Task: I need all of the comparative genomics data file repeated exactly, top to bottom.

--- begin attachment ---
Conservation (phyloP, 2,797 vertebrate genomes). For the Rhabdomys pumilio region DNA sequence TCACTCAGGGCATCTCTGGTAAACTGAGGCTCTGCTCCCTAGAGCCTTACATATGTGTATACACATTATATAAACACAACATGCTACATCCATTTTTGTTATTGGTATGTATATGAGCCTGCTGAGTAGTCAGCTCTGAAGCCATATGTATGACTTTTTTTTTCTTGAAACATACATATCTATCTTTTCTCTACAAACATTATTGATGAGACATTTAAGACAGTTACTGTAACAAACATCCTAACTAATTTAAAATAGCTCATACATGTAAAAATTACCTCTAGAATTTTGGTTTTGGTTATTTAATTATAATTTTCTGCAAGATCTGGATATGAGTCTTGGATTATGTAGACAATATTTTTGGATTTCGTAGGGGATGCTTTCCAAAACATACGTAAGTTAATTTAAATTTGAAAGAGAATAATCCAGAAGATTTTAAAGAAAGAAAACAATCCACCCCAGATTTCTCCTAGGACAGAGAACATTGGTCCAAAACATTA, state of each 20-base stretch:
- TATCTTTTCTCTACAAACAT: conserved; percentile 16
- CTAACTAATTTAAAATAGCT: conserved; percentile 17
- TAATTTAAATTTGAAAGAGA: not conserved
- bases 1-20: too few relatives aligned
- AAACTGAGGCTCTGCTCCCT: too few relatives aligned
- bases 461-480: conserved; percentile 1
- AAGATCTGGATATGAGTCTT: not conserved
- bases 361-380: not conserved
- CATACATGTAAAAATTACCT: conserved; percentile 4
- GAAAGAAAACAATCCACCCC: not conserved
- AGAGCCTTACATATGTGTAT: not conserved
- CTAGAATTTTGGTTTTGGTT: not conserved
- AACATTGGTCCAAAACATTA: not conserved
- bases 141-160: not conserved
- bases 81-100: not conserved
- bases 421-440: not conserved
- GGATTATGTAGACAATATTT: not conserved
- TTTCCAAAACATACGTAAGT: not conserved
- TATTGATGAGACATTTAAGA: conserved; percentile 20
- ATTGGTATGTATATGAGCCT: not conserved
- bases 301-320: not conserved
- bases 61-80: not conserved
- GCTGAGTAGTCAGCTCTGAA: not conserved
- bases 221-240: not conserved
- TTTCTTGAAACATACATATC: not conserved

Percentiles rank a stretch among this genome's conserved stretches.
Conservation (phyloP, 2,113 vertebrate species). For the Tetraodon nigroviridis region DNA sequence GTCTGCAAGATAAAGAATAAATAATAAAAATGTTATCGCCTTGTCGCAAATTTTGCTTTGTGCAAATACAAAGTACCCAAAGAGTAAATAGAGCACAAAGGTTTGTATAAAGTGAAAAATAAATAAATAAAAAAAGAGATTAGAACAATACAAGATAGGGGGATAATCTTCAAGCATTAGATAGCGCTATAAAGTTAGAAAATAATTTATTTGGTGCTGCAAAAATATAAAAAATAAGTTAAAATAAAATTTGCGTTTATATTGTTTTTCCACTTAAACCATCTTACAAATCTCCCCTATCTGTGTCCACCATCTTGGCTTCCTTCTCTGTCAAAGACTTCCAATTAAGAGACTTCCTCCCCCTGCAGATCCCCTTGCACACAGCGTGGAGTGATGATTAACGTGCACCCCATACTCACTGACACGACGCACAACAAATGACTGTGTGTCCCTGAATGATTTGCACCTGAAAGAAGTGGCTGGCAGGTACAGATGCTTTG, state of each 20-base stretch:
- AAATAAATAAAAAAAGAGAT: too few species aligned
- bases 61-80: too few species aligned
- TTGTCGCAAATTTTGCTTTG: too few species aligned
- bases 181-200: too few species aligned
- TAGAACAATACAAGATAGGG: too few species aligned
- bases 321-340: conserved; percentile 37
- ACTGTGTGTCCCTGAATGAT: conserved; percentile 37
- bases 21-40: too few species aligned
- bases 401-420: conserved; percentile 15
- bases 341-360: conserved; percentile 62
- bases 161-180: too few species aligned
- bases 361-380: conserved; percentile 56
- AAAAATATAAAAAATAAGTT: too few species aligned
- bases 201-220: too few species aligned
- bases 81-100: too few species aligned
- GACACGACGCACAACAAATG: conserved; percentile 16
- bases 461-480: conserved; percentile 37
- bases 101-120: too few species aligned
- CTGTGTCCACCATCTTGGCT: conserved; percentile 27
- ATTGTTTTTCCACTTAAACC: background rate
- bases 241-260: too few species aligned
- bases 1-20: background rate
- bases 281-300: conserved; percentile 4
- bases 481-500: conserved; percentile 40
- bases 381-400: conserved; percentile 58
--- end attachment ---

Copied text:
Conservation (phyloP, 2,797 vertebrate genomes). For the Rhabdomys pumilio region DNA sequence TCACTCAGGGCATCTCTGGTAAACTGAGGCTCTGCTCCCTAGAGCCTTACATATGTGTATACACATTATATAAACACAACATGCTACATCCATTTTTGTTATTGGTATGTATATGAGCCTGCTGAGTAGTCAGCTCTGAAGCCATATGTATGACTTTTTTTTTCTTGAAACATACATATCTATCTTTTCTCTACAAACATTATTGATGAGACATTTAAGACAGTTACTGTAACAAACATCCTAACTAATTTAAAATAGCTCATACATGTAAAAATTACCTCTAGAATTTTGGTTTTGGTTATTTAATTATAATTTTCTGCAAGATCTGGATATGAGTCTTGGATTATGTAGACAATATTTTTGGATTTCGTAGGGGATGCTTTCCAAAACATACGTAAGTTAATTTAAATTTGAAAGAGAATAATCCAGAAGATTTTAAAGAAAGAAAACAATCCACCCCAGATTTCTCCTAGGACAGAGAACATTGGTCCAAAACATTA, state of each 20-base stretch:
- TATCTTTTCTCTACAAACAT: conserved; percentile 16
- CTAACTAATTTAAAATAGCT: conserved; percentile 17
- TAATTTAAATTTGAAAGAGA: not conserved
- bases 1-20: too few relatives aligned
- AAACTGAGGCTCTGCTCCCT: too few relatives aligned
- bases 461-480: conserved; percentile 1
- AAGATCTGGATATGAGTCTT: not conserved
- bases 361-380: not conserved
- CATACATGTAAAAATTACCT: conserved; percentile 4
- GAAAGAAAACAATCCACCCC: not conserved
- AGAGCCTTACATATGTGTAT: not conserved
- CTAGAATTTTGGTTTTGGTT: not conserved
- AACATTGGTCCAAAACATTA: not conserved
- bases 141-160: not conserved
- bases 81-100: not conserved
- bases 421-440: not conserved
- GGATTATGTAGACAATATTT: not conserved
- TTTCCAAAACATACGTAAGT: not conserved
- TATTGATGAGACATTTAAGA: conserved; percentile 20
- ATTGGTATGTATATGAGCCT: not conserved
- bases 301-320: not conserved
- bases 61-80: not conserved
- GCTGAGTAGTCAGCTCTGAA: not conserved
- bases 221-240: not conserved
- TTTCTTGAAACATACATATC: not conserved

Percentiles rank a stretch among this genome's conserved stretches.
Conservation (phyloP, 2,113 vertebrate species). For the Tetraodon nigroviridis region DNA sequence GTCTGCAAGATAAAGAATAAATAATAAAAATGTTATCGCCTTGTCGCAAATTTTGCTTTGTGCAAATACAAAGTACCCAAAGAGTAAATAGAGCACAAAGGTTTGTATAAAGTGAAAAATAAATAAATAAAAAAAGAGATTAGAACAATACAAGATAGGGGGATAATCTTCAAGCATTAGATAGCGCTATAAAGTTAGAAAATAATTTATTTGGTGCTGCAAAAATATAAAAAATAAGTTAAAATAAAATTTGCGTTTATATTGTTTTTCCACTTAAACCATCTTACAAATCTCCCCTATCTGTGTCCACCATCTTGGCTTCCTTCTCTGTCAAAGACTTCCAATTAAGAGACTTCCTCCCCCTGCAGATCCCCTTGCACACAGCGTGGAGTGATGATTAACGTGCACCCCATACTCACTGACACGACGCACAACAAATGACTGTGTGTCCCTGAATGATTTGCACCTGAAAGAAGTGGCTGGCAGGTACAGATGCTTTG, state of each 20-base stretch:
- AAATAAATAAAAAAAGAGAT: too few species aligned
- bases 61-80: too few species aligned
- TTGTCGCAAATTTTGCTTTG: too few species aligned
- bases 181-200: too few species aligned
- TAGAACAATACAAGATAGGG: too few species aligned
- bases 321-340: conserved; percentile 37
- ACTGTGTGTCCCTGAATGAT: conserved; percentile 37
- bases 21-40: too few species aligned
- bases 401-420: conserved; percentile 15
- bases 341-360: conserved; percentile 62
- bases 161-180: too few species aligned
- bases 361-380: conserved; percentile 56
- AAAAATATAAAAAATAAGTT: too few species aligned
- bases 201-220: too few species aligned
- bases 81-100: too few species aligned
- GACACGACGCACAACAAATG: conserved; percentile 16
- bases 461-480: conserved; percentile 37
- bases 101-120: too few species aligned
- CTGTGTCCACCATCTTGGCT: conserved; percentile 27
- ATTGTTTTTCCACTTAAACC: background rate
- bases 241-260: too few species aligned
- bases 1-20: background rate
- bases 281-300: conserved; percentile 4
- bases 481-500: conserved; percentile 40
- bases 381-400: conserved; percentile 58